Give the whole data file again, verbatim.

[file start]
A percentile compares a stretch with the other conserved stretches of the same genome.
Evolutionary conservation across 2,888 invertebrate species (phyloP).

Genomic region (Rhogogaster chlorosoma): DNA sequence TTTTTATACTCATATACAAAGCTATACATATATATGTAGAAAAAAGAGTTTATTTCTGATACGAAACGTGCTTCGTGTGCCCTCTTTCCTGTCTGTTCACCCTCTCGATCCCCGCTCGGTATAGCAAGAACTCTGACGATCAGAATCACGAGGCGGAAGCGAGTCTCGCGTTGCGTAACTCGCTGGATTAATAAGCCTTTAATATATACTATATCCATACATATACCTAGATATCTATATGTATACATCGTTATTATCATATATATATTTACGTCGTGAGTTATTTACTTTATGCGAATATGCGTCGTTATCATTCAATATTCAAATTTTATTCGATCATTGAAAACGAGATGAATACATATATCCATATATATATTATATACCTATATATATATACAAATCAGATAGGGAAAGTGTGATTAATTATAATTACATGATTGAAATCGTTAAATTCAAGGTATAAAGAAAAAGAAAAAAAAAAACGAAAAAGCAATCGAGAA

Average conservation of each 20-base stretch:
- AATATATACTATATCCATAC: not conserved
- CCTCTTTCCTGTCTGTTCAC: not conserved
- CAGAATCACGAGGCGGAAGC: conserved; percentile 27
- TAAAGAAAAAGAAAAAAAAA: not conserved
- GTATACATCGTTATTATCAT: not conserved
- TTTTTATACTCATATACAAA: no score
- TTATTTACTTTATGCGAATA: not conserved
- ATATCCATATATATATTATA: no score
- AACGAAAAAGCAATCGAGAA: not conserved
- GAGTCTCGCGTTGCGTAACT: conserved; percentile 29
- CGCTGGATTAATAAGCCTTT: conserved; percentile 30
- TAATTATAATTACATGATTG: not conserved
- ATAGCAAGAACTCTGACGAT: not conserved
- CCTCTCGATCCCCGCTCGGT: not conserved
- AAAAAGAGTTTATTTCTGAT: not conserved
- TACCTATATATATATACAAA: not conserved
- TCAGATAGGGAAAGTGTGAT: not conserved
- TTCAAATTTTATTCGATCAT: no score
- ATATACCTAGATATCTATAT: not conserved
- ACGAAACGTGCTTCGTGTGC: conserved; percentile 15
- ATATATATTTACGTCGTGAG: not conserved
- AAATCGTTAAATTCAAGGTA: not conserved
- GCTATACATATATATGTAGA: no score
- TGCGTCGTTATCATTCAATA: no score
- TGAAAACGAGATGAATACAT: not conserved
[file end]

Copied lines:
A percentile compares a stretch with the other conserved stretches of the same genome.
Evolutionary conservation across 2,888 invertebrate species (phyloP).

Genomic region (Rhogogaster chlorosoma): DNA sequence TTTTTATACTCATATACAAAGCTATACATATATATGTAGAAAAAAGAGTTTATTTCTGATACGAAACGTGCTTCGTGTGCCCTCTTTCCTGTCTGTTCACCCTCTCGATCCCCGCTCGGTATAGCAAGAACTCTGACGATCAGAATCACGAGGCGGAAGCGAGTCTCGCGTTGCGTAACTCGCTGGATTAATAAGCCTTTAATATATACTATATCCATACATATACCTAGATATCTATATGTATACATCGTTATTATCATATATATATTTACGTCGTGAGTTATTTACTTTATGCGAATATGCGTCGTTATCATTCAATATTCAAATTTTATTCGATCATTGAAAACGAGATGAATACATATATCCATATATATATTATATACCTATATATATATACAAATCAGATAGGGAAAGTGTGATTAATTATAATTACATGATTGAAATCGTTAAATTCAAGGTATAAAGAAAAAGAAAAAAAAAAACGAAAAAGCAATCGAGAA

Average conservation of each 20-base stretch:
- AATATATACTATATCCATAC: not conserved
- CCTCTTTCCTGTCTGTTCAC: not conserved
- CAGAATCACGAGGCGGAAGC: conserved; percentile 27
- TAAAGAAAAAGAAAAAAAAA: not conserved
- GTATACATCGTTATTATCAT: not conserved
- TTTTTATACTCATATACAAA: no score
- TTATTTACTTTATGCGAATA: not conserved
- ATATCCATATATATATTATA: no score
- AACGAAAAAGCAATCGAGAA: not conserved
- GAGTCTCGCGTTGCGTAACT: conserved; percentile 29
- CGCTGGATTAATAAGCCTTT: conserved; percentile 30
- TAATTATAATTACATGATTG: not conserved
- ATAGCAAGAACTCTGACGAT: not conserved
- CCTCTCGATCCCCGCTCGGT: not conserved
- AAAAAGAGTTTATTTCTGAT: not conserved
- TACCTATATATATATACAAA: not conserved
- TCAGATAGGGAAAGTGTGAT: not conserved
- TTCAAATTTTATTCGATCAT: no score
- ATATACCTAGATATCTATAT: not conserved
- ACGAAACGTGCTTCGTGTGC: conserved; percentile 15
- ATATATATTTACGTCGTGAG: not conserved
- AAATCGTTAAATTCAAGGTA: not conserved
- GCTATACATATATATGTAGA: no score
- TGCGTCGTTATCATTCAATA: no score
- TGAAAACGAGATGAATACAT: not conserved